This gentle stroll makes for an interesting exploration of the historic coastal towns of Banff and Macduff. There are fine views at several points on the route, punctuated by information boards with lots of fascinating facts about the development of the two settlements.
Duration: 3.25 hours.
Duration: 3.25 hours.
Transport/Parking: Frequent #35 Stagecoach bus service to/from Aberdeen/Elgin. Check timetable. Free public car-park at walk start/end point.
Length: 9.920 km / 6.20 mi
Height Gain: 205 meter.
Height Loss: 205 meter.
Max Height: 61 meter.
Min Height: 3 meter.
Surface: Mostly smooth. This walk is mostly on pavements or similar. The section approaching and leaving the Temple of Venus at Waypoint 15 is on rough paths.
Child Friendly: Yes, if children are used to walks of this distance.
Dog Friendly: Yes, but keep dogs on lead on public roads.
Refreshments: We can recommend the Knowes Hotel in Macduff (between waypoints 9 and 10 on route). Other options in Banff and Macduff.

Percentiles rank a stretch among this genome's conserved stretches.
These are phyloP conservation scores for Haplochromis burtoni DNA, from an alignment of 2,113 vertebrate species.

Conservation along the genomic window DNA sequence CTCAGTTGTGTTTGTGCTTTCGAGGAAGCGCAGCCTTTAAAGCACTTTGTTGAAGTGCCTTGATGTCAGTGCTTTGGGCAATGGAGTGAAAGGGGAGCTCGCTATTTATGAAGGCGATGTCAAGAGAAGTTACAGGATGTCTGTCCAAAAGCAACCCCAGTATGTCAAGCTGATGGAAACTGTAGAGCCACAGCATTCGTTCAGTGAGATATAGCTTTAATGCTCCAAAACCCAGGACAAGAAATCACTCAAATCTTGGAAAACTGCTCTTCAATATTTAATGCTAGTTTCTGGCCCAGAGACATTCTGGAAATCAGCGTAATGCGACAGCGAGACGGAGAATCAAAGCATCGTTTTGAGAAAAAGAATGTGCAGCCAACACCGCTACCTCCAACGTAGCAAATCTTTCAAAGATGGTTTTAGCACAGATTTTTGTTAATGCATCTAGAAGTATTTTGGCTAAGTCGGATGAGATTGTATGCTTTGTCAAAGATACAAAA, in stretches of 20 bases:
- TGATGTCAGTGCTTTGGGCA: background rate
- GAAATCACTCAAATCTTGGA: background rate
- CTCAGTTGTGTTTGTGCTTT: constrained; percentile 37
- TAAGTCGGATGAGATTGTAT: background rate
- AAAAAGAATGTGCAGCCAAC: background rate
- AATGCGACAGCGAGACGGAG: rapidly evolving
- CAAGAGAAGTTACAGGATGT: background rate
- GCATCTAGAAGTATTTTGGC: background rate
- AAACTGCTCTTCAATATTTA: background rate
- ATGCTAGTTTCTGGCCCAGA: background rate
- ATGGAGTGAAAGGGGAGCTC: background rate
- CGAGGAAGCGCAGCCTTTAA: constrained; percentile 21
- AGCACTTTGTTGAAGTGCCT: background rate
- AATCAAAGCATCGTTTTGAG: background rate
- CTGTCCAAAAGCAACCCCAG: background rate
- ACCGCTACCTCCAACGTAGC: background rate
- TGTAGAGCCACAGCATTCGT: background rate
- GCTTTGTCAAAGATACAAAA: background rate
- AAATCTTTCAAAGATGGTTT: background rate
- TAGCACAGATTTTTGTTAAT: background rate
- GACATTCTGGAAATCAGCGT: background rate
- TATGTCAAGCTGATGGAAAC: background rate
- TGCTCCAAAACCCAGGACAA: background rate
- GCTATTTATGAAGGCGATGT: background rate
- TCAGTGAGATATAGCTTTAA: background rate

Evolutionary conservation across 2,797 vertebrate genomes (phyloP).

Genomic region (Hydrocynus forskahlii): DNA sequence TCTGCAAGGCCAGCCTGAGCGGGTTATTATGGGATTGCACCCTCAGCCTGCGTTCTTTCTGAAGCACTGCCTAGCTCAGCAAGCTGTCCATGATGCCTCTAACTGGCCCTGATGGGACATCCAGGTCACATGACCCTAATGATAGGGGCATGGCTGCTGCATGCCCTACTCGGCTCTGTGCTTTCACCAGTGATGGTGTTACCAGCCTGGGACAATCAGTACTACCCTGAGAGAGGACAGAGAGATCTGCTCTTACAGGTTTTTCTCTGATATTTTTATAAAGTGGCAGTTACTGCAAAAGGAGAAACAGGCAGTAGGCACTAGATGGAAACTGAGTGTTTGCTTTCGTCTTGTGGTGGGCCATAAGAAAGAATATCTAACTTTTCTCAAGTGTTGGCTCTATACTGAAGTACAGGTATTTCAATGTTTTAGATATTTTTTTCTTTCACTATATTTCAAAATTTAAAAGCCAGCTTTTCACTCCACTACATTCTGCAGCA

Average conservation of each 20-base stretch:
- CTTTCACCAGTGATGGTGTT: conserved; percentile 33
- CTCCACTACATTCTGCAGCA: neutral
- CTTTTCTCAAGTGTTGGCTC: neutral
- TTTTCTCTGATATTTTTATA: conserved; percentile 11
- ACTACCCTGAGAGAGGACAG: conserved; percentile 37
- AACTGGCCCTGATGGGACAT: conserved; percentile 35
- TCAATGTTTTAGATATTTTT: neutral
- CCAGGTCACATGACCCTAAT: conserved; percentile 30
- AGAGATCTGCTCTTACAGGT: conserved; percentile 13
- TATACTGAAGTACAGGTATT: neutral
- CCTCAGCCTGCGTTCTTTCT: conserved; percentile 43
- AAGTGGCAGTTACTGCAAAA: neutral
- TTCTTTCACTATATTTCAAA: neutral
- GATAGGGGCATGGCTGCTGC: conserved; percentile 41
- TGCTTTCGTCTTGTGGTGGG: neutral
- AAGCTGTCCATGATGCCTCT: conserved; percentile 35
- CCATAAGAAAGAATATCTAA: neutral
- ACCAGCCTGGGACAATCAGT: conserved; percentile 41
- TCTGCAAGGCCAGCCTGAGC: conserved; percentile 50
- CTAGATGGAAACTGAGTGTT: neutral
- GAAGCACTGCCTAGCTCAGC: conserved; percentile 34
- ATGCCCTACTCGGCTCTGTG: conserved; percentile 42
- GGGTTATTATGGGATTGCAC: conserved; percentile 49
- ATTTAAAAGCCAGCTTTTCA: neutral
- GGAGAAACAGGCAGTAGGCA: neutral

This is a pleasant coastal walk taking in some fine shoreline views and many of the notable points of historical interest in the linked towns of Banff and Macduff. From the higher points on the route, on a clear day, you will see across the Moray Firth to the Caithness coast, where the conical hill, Morven, typically stands out, 90 km away. There are a number of useful information boards all along the route, detailing the rich history of the towns. The walk starts at picturesque Banff Harbour, whose built origins go back to Guthrie’s Haven, in 1625. Progressing along the shoreline, there is an attractive sandy beach at the western mouth of the River Deveron, leading up to the handsome 7-arch Banff Bridge. Completed in 1779, Banff Bridge followed the construction of similar bridges at Coldstream and Perth, designed by the celebrated engineer, John Smeaton. Moving on to Macduff, the route passes the busy fishing harbour, where ship repair work is clearly still an important local industry. Just beyond the harbour is the Macduff Maritime Aquarium, a highly regarded visitor attraction where you can come face to face with all kinds of sea creatures that inhabit the Moray Firth. Reaching the furthest point on the walk, at a viewpoint with handy bench, we stop to look down on the now abandoned remains of the Tarlair Open Air Swimming Pool in a pretty cove. A victim of changing leisure habits, it opened in 1931, and was built in an innovative Art Deco style. The return leg takes a higher route through Macduff, passing the striking War Memorial. In an exposed position, the tall tower also acts as a bearing for mariners. Moving on to the headland on the eastern banks of the Deveron, we encounter the Temple of Venus, an intriguing 18thC monument built as part of the landscaped policies of Duff House. Returning to Banff, with its many old buildings, spanning the 16th to 19th centuries, makes for a pleasant and interesting end to the walk. Founded in the 12thC, Banff’s isolated landward position made for prosperity based on coastal trade, and a reputation as a lawless centre for smuggling!